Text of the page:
FINANCE Minister Pravin Gordhan made his Budget debut yesterday with an announcement of big cuts in wasteful spending, a condemnation of government corruption and a pledge to forge a bold new path.
Gordhan told Parliament in presenting his medium-term Budget policy statement that due to the economic meltdown the budget deficit for the current financial year would balloon to 7,6percent of gross domestic product from a 1,0percent deficit last year.
But he said South Africa was gradually emerging from its first recession in 17 years and should post GDP growth of 1,5percent next year after growth shrunk an estimated 1,9percent this year.
Gordhan said government would maintain spending on infrastructure and service delivery despite the extra borrowing made necessary by the deficit, but cuts in wasteful expenditure caused by "frills", corruption and inefficiency were essential.
He said a task team on which he serves with two fellow ministers had since July identified R27,1billion in wasteful or unnecessary spending that could be cut over the next three years.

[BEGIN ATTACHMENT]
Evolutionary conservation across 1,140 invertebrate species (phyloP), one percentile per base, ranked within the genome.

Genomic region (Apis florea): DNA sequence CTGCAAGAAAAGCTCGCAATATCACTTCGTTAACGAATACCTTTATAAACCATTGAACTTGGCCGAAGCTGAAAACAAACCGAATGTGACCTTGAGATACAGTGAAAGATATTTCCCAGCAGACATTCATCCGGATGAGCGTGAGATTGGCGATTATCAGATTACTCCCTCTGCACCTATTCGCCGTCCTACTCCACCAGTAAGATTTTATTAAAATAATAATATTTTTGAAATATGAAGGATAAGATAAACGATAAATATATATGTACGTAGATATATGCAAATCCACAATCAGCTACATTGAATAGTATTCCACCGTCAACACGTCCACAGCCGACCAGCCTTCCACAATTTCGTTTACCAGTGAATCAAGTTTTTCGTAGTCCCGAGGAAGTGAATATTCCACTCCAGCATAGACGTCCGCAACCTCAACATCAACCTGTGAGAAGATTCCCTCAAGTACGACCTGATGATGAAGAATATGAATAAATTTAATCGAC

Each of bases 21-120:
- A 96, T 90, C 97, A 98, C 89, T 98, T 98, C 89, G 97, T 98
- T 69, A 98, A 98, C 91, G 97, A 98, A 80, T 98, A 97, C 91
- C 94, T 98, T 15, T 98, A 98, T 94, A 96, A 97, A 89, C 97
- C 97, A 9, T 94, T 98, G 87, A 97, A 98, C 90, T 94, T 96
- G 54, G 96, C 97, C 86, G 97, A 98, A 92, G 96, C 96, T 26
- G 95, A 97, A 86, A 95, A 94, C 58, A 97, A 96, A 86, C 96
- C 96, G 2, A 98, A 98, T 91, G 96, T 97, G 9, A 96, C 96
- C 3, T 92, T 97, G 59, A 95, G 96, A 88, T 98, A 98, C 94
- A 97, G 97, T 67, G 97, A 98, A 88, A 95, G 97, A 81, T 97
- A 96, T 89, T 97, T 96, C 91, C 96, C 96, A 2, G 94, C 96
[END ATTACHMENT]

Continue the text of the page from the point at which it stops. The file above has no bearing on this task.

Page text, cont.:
"In municipalities and government agencies, spending on unnecessary travel and entertainment, unfocused consultant contracts, procurement of supplies at uncompetitive prices and layers of administrative paper work will be cut," Gordhan said.
Among other things, the task team is reviewing the Ministerial Handbook that lays down how much ministers can spend on luxury limousines and when it is acceptable for them to stay in hotels at taxpayers' expense. Gordhan gave no details of planned changes to the handbook.
Asked what kind of frills the government planned to cut, Gordhan said: "What we are talking about is the habit of, for example, officials who have a boardroom next door, now going to a hotel to have a meeting; going off for two days to the bush to do strategic planning, but you could do it in your own boardroom."
Budget documents said "numerous instances of wastage and inefficiency" in government spending on procurement and travel had been identified.
Gordhan said he was concerned at "the number of government tenders, in all three spheres of government, that were tainted by corruption".
"Corrupt officials stand on one side, while on the other stand corrupt business people," he said. "A culture of gifts, wining and dining, and all manner of enticement has become pervasive. We must act decisively against such a tendency."